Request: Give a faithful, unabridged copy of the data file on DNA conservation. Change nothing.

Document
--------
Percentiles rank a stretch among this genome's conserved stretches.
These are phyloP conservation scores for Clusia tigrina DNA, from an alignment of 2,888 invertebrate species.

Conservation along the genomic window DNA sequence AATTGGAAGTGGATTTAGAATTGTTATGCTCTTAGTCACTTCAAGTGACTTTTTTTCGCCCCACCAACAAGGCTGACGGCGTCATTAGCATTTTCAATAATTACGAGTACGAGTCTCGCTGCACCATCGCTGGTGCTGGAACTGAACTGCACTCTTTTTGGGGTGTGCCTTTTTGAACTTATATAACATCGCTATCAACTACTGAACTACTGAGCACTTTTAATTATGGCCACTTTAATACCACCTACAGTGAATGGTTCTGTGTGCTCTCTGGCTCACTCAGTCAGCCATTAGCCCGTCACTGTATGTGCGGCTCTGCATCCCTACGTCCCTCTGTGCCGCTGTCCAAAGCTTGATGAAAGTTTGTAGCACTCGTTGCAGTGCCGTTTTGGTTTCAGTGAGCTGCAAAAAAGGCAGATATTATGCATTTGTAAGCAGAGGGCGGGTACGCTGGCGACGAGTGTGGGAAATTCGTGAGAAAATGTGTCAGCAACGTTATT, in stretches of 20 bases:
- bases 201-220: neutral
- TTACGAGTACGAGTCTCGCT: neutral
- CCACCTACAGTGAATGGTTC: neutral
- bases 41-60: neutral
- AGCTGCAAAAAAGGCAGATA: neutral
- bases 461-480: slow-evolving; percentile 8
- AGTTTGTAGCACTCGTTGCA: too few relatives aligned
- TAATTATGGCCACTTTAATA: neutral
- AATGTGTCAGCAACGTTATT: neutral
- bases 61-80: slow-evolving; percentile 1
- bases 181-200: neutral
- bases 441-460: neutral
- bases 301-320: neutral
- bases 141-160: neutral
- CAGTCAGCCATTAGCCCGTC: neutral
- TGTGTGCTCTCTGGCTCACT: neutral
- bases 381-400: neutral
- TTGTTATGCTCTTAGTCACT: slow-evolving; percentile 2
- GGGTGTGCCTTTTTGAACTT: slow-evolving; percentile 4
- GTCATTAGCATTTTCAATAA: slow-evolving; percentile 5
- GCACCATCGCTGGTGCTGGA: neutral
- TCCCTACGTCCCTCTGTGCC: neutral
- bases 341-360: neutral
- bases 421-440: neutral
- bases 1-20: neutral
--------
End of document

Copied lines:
Percentiles rank a stretch among this genome's conserved stretches.
These are phyloP conservation scores for Clusia tigrina DNA, from an alignment of 2,888 invertebrate species.

Conservation along the genomic window DNA sequence AATTGGAAGTGGATTTAGAATTGTTATGCTCTTAGTCACTTCAAGTGACTTTTTTTCGCCCCACCAACAAGGCTGACGGCGTCATTAGCATTTTCAATAATTACGAGTACGAGTCTCGCTGCACCATCGCTGGTGCTGGAACTGAACTGCACTCTTTTTGGGGTGTGCCTTTTTGAACTTATATAACATCGCTATCAACTACTGAACTACTGAGCACTTTTAATTATGGCCACTTTAATACCACCTACAGTGAATGGTTCTGTGTGCTCTCTGGCTCACTCAGTCAGCCATTAGCCCGTCACTGTATGTGCGGCTCTGCATCCCTACGTCCCTCTGTGCCGCTGTCCAAAGCTTGATGAAAGTTTGTAGCACTCGTTGCAGTGCCGTTTTGGTTTCAGTGAGCTGCAAAAAAGGCAGATATTATGCATTTGTAAGCAGAGGGCGGGTACGCTGGCGACGAGTGTGGGAAATTCGTGAGAAAATGTGTCAGCAACGTTATT, in stretches of 20 bases:
- bases 201-220: neutral
- TTACGAGTACGAGTCTCGCT: neutral
- CCACCTACAGTGAATGGTTC: neutral
- bases 41-60: neutral
- AGCTGCAAAAAAGGCAGATA: neutral
- bases 461-480: slow-evolving; percentile 8
- AGTTTGTAGCACTCGTTGCA: too few relatives aligned
- TAATTATGGCCACTTTAATA: neutral
- AATGTGTCAGCAACGTTATT: neutral
- bases 61-80: slow-evolving; percentile 1
- bases 181-200: neutral
- bases 441-460: neutral
- bases 301-320: neutral
- bases 141-160: neutral
- CAGTCAGCCATTAGCCCGTC: neutral
- TGTGTGCTCTCTGGCTCACT: neutral
- bases 381-400: neutral
- TTGTTATGCTCTTAGTCACT: slow-evolving; percentile 2
- GGGTGTGCCTTTTTGAACTT: slow-evolving; percentile 4
- GTCATTAGCATTTTCAATAA: slow-evolving; percentile 5
- GCACCATCGCTGGTGCTGGA: neutral
- TCCCTACGTCCCTCTGTGCC: neutral
- bases 341-360: neutral
- bases 421-440: neutral
- bases 1-20: neutral